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Standard

Air Conditioning of Aircraft Cargo

1997-10-01
CURRENT
AIR806B
The report presents air conditioning data for aircraft cargo which is affected by temperature, humidity, ventilation rate and atmospheric pressure. The major emphasis is on conditioning of perishable products and warm-blooded animals. The report also covers topics peculiar to cargo aircraft or which are related to the handling of cargo.
Standard

ANIMAL ENVIRONMENT IN CARGO COMPARTMENTS

1985-10-01
HISTORICAL
AIR1600
The environmental factors of prime importance in the transport of animals in aircraft are air temperature, humidity and carbon dioxide concentration, and of course space (or volume) limitations. Secondary factors are air velocity, noise, lighting, etc. Pressure is not addressed herein as pressure levels and rates of change are totally dictated by human occupancy requirements. Some basic governmental documents, such as References 1, 2 and 3, define overall requirements for animal transportation, but with very limited data on environmental requirements. Reference 4 gives some airplane characteristics measured during animal transportation from the USA to foreign destinations. Temperature and humidity profiles are indicative of airplane characteristics. This report presents information on the temperature, humidity, ventilation, and carbon dioxide limitations and the metabolic heat release rates for animals which will allow the determination of the environment required by the animals.
Standard

Animal Environment in Cargo Compartments

1997-10-01
CURRENT
AIR1600A
The environmental factors of prime importance in the transport of animals in aircraft are air temperature, humidity and carbon dioxide concentration, and of course space (or volume) limitations. Secondary factors are air velocity, noise, lighting, etc. Pressure is not addressed herein as pressure levels and rates of change are totally dictated by human occupancy requirements. Some basic governmental documents, such as References 1, 2 and 3, define overall requirements for animal transportation, but with very limited data on environmental requirements. Reference 4 gives some airplane characteristics measured during animal transportation from the USA to foreign destinations. Temperature and humidity profiles are indicative of airplane characteristics. This report presents information on the temperature, humidity, ventilation, and carbon dioxide limitations and the metabolic heat release rates for animals which will allow the determination of the environment required by the animals.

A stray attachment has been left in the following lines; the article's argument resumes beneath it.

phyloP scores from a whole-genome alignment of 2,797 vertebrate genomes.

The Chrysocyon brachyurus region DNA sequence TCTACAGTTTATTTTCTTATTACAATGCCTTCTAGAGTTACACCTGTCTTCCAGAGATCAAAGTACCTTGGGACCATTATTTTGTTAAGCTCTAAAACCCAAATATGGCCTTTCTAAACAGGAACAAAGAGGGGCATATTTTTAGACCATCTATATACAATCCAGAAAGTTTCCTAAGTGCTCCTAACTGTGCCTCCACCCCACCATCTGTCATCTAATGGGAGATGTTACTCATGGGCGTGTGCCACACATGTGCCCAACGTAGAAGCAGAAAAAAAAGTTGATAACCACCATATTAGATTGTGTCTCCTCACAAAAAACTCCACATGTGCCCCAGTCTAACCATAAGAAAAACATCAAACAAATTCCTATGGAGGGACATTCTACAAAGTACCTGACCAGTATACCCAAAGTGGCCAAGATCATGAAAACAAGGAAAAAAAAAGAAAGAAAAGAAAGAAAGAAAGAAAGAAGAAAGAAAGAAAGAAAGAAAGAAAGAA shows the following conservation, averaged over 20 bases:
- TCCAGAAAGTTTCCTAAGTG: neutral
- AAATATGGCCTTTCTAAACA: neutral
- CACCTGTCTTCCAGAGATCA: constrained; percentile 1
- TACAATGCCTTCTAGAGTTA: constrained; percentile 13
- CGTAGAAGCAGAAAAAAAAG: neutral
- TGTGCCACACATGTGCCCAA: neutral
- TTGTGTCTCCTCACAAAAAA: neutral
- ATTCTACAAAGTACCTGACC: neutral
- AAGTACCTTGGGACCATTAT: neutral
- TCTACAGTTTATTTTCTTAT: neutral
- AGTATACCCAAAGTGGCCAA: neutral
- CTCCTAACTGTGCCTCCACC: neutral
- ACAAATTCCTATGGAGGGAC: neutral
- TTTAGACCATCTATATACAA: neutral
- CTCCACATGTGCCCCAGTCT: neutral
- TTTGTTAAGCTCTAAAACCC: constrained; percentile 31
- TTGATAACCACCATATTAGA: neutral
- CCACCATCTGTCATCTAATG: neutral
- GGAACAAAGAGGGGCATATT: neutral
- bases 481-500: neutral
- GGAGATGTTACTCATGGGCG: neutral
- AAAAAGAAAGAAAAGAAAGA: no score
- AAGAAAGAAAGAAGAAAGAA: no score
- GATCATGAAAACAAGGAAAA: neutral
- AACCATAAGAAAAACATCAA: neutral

Standard

Aerothermodynamic Test Instrumentation and Measurement

1990-02-01
HISTORICAL
AIR1168/5
Like the technologies to which it contributes, the science of instrumentation seems to be expanding to unlimited proportions. In considering instrumentation techniques, primary emphasis was given in this section to the fundamentals of pressure, temperature, and flow measurement. Accent was placed on common measurement methods, such as manometers, thermocouples, and head meters, rather than on difficult and specialized techniques. Icing, humidity, velocity, and other special measurements were touched on briefly. Many of the references cited were survey articles or texts containing excellent bibliographies to assist a more detailed study where required.
Standard

Aerothermodynamic Test Instrumentation and Measurement

2011-07-25
CURRENT
AIR1168/5A
Like the technologies to which it contributes, the science of instrumentation seems to be expanding to unlimited proportions. In considering instrumentation techniques, primary emphasis was given in this section to the fundamentals of pressure, temperature, and flow measurement. Accent was placed on common measurement methods, such as manometers, thermocouples, and head meters, rather than on difficult and specialized techniques. Icing, humidity, velocity, and other special measurements were touched on briefly. Many of the references cited were survey articles or texts containing excellent bibliographies to assist a more detailed study where required.